Senegal's Justice Minister Aminata Toure says the government is trying to find out what happened with public money in the course of this past 12 years.
"Because we do know of a lot of financial scandals that occurred over the years so definitely there is a big demand from the people to know how public spending occurred and what happened with public money," said Toure…. "This is also a good lesson for the incumbents -- I'm one of them -- that we have to handle public money very carefully if we don't want to find ourselves in the very same situation."
A banker by trade, Karim Wade held several high-profile positions during his father's 12 years in office.
President Wade put his son in charge of a "super-ministry" that included air transport, infrastructure and international cooperation. Senegalese jokingly referred to him as "the Minister of the Earth and the Sky."
Investigations into members of the former government are being conducted by a special anti-corruption court called the Court for the Repression of Illicit Enrichment that was voted into law in 1981 and revived by the new administration.
Justice Minister Toure said they are still in the "investigation phase." No charges have been filed.
"When the prosecutor does have strong leads that corruption might have occurred they can call anyone to explain so that person can explain herself or himself," Toure said. "That's where we are. On the other hand, the prosecutor would collect information to build his case like in every court. The specificity for this law is that the person who is called has one month to justify that his or her assets were legally acquired … after that month, if the explanations are not convincing, that person can be indicted for illegal enrichment."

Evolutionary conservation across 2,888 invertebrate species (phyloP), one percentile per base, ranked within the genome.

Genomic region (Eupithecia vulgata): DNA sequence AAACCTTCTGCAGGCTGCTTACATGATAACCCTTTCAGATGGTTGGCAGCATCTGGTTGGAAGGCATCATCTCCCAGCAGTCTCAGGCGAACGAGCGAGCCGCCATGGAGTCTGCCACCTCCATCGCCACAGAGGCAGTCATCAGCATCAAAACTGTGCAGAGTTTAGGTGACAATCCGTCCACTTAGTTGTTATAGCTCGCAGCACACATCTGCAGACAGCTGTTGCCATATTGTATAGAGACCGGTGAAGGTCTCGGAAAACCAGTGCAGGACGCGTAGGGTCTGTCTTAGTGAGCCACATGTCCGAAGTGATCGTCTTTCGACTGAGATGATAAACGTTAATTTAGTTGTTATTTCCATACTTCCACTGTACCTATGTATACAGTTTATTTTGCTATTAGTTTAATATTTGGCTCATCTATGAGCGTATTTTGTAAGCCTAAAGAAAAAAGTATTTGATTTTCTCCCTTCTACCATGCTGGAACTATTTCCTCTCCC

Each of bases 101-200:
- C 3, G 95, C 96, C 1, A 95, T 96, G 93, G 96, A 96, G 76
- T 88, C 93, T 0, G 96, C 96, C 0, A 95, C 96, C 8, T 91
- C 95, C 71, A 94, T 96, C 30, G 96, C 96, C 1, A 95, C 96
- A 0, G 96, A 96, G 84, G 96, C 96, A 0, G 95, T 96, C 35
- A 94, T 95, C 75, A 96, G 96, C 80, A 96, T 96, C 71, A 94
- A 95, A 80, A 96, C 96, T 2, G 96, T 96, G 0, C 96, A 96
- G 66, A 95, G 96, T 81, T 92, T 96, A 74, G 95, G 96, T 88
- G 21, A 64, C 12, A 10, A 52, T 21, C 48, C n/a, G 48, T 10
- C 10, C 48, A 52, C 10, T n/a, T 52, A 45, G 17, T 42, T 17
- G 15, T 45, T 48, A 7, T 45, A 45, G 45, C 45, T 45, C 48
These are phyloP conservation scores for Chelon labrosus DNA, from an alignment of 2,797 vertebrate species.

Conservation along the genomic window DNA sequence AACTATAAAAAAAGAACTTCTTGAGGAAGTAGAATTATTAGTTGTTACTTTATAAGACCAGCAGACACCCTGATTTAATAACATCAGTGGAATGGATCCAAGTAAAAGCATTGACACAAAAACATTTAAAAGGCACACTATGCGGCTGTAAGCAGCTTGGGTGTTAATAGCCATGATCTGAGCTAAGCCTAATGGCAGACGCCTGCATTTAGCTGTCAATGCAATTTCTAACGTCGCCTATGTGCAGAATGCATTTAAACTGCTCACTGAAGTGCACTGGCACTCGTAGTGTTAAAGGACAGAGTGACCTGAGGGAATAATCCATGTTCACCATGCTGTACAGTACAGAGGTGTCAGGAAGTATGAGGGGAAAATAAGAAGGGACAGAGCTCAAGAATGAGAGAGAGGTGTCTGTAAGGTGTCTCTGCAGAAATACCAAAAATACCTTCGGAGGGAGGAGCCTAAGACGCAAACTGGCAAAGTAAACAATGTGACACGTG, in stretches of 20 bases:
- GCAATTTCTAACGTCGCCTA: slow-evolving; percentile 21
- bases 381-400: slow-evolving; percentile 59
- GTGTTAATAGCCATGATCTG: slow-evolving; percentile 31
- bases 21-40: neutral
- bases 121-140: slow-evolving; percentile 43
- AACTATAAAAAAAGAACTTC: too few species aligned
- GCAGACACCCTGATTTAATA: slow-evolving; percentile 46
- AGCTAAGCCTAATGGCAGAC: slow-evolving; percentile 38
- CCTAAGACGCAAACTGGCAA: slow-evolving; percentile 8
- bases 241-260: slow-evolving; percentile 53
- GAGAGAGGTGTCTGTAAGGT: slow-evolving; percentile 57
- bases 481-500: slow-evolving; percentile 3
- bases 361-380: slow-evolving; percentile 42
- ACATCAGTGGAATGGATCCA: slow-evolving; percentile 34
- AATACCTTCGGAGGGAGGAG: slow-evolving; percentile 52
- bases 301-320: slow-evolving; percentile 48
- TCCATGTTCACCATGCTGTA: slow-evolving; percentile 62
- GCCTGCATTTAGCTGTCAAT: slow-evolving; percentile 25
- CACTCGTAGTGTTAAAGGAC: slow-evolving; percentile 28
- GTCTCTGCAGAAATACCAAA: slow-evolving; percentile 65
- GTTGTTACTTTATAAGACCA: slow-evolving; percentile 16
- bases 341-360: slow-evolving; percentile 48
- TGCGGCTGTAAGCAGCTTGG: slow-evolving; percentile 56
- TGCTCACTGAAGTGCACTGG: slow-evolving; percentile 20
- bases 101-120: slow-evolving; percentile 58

Supporters of Wade and the former ruling PDS party have denounced the investigations as a political witch hunt. Former president Wade has said they are unfair and threatened to retaliate with legal action of his own.
Some Senegalese say that they just don't see the point of digging into the past.
Mamadou Souleymane says so maybe Karim Wade or others stole, but why get into all of this and why aren't they also looking into the current president, who was part of the former government for a while? He says other problems are more important. He says they are still waiting on the jobs the new government promised but instead it's just audits, audits, audits.
Anti-corruption watchdogs said that high-level corruption investigations currently going on in Senegal, France and beyond are meant to send a message that no one is above the law.
Experts say the actual investigations can drag on for years. They are complex and costly. Money must often be tracked through countless offshore bank accounts and shell companies and then directly linked to evidence of corruption.
The ultimate goal is often asset recovery -- returning embezzled or illegally obtained wealth to public coffers where it can fund the schools, hospitals or roads for which it was intended. That's not only another long, complex and costly process but expert say authorities must also weigh whether returned assets won't just be stolen again.